“If you look behind you, you see a statue of Huey Long,” he said. “Say what you will about Huey Long, but at a time this state was in the throes of the Great Depression, Huey Long found money to build LSU, build roads and bridges throughout the state and to establish a great state hospital system. If he could find money to do all that during the Depression, we should be able to fund education today.”

But as Jindal prattles on about choice for students of K-12, he seems to have forgotten about the choice of post-secondary students: the choice to obtain an affordable education, the choice to remain in Louisiana and attend a tier 1 university, the choice to avoid devastating student loans that put graduates in deep financial holes even before their careers begin.

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The Oct. 11 primary election for governor is still seven months off but it’s never too early for conducting polls to see the early seeding of candidates and an early poll has shown a surprisingly strong showing by Democratic State Rep. John Bel Edwards of Amite. MARCH 6 POLL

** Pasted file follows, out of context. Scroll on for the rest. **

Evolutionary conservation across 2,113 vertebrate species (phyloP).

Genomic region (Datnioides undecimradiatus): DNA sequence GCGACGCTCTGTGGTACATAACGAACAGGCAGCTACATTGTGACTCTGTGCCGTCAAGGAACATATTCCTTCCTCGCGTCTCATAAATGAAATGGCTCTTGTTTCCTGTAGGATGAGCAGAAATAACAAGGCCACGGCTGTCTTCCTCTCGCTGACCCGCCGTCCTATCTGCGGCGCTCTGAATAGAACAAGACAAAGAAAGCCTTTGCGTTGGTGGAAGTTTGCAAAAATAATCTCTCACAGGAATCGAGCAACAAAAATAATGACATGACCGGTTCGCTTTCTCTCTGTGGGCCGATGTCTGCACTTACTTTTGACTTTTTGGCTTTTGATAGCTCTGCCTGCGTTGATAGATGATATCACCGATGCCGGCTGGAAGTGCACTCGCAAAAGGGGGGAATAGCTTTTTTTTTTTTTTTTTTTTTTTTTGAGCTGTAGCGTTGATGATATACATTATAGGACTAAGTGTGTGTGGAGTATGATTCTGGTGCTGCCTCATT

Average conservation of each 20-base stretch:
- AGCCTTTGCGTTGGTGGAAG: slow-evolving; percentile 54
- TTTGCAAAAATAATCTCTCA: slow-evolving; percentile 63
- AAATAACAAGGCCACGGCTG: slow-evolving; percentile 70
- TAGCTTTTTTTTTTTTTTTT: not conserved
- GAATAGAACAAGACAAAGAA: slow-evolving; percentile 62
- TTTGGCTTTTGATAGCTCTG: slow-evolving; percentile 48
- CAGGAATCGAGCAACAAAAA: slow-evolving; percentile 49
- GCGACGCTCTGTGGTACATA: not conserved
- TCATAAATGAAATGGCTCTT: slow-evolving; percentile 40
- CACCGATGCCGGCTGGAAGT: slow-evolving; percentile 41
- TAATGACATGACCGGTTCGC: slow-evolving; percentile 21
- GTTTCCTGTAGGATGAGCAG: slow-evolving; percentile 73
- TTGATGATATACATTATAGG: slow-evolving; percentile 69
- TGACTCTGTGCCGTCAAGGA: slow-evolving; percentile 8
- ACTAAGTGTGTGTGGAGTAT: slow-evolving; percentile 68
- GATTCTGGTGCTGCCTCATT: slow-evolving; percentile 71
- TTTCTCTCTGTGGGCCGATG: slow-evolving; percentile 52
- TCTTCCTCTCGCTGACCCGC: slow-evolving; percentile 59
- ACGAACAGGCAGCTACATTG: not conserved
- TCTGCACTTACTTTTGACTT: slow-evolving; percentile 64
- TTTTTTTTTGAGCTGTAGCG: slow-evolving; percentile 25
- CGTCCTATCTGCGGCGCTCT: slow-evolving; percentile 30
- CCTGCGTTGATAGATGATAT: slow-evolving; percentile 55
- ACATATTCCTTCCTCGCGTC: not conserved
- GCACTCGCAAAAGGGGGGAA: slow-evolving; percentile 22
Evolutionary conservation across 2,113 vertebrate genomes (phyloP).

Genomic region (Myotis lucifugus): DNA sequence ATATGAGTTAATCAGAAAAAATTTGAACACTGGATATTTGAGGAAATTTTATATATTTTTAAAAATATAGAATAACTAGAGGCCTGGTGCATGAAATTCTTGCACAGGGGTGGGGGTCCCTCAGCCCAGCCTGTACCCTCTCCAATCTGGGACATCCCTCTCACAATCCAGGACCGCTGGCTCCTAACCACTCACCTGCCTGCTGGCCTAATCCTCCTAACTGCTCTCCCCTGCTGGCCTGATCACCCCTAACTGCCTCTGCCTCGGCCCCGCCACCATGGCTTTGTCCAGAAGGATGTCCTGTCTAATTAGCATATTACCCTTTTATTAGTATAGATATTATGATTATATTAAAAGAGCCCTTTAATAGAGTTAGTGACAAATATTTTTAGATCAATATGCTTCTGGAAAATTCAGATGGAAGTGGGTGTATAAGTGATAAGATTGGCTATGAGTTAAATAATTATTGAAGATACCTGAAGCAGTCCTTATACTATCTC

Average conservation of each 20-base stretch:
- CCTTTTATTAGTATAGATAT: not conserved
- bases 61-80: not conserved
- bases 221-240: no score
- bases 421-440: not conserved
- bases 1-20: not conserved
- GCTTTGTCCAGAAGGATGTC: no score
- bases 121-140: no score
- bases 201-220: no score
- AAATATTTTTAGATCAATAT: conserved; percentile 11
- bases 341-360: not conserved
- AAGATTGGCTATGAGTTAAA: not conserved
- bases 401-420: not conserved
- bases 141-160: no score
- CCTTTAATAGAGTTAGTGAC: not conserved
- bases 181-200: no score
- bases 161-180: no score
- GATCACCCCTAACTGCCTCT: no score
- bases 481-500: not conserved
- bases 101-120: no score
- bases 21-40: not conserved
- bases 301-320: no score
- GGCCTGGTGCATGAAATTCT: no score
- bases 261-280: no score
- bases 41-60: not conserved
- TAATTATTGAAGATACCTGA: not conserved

The poll, dated March 6, was conducted on March 5 by Triumph Campaigns. A survey of 1,655 participants, it was the first public poll completed since two of the gubernatorial candidates launched paid media buys or since several public debates were held in that race.

The poll also measured voter preferences for lieutenant governor, attorney general and commissioner of insurance.

With a margin or error of 2.4 percent, Edwards trailed U.S. Sen. David Vitter by only two percentage points, 35 percent to 33 percent. A further breakdown shows Vitter with 23 percent “definitely” favoring him and 12 percent as “probable.” Edwards had 16 percent “definite” and 17 percent “probable,” the poll shows.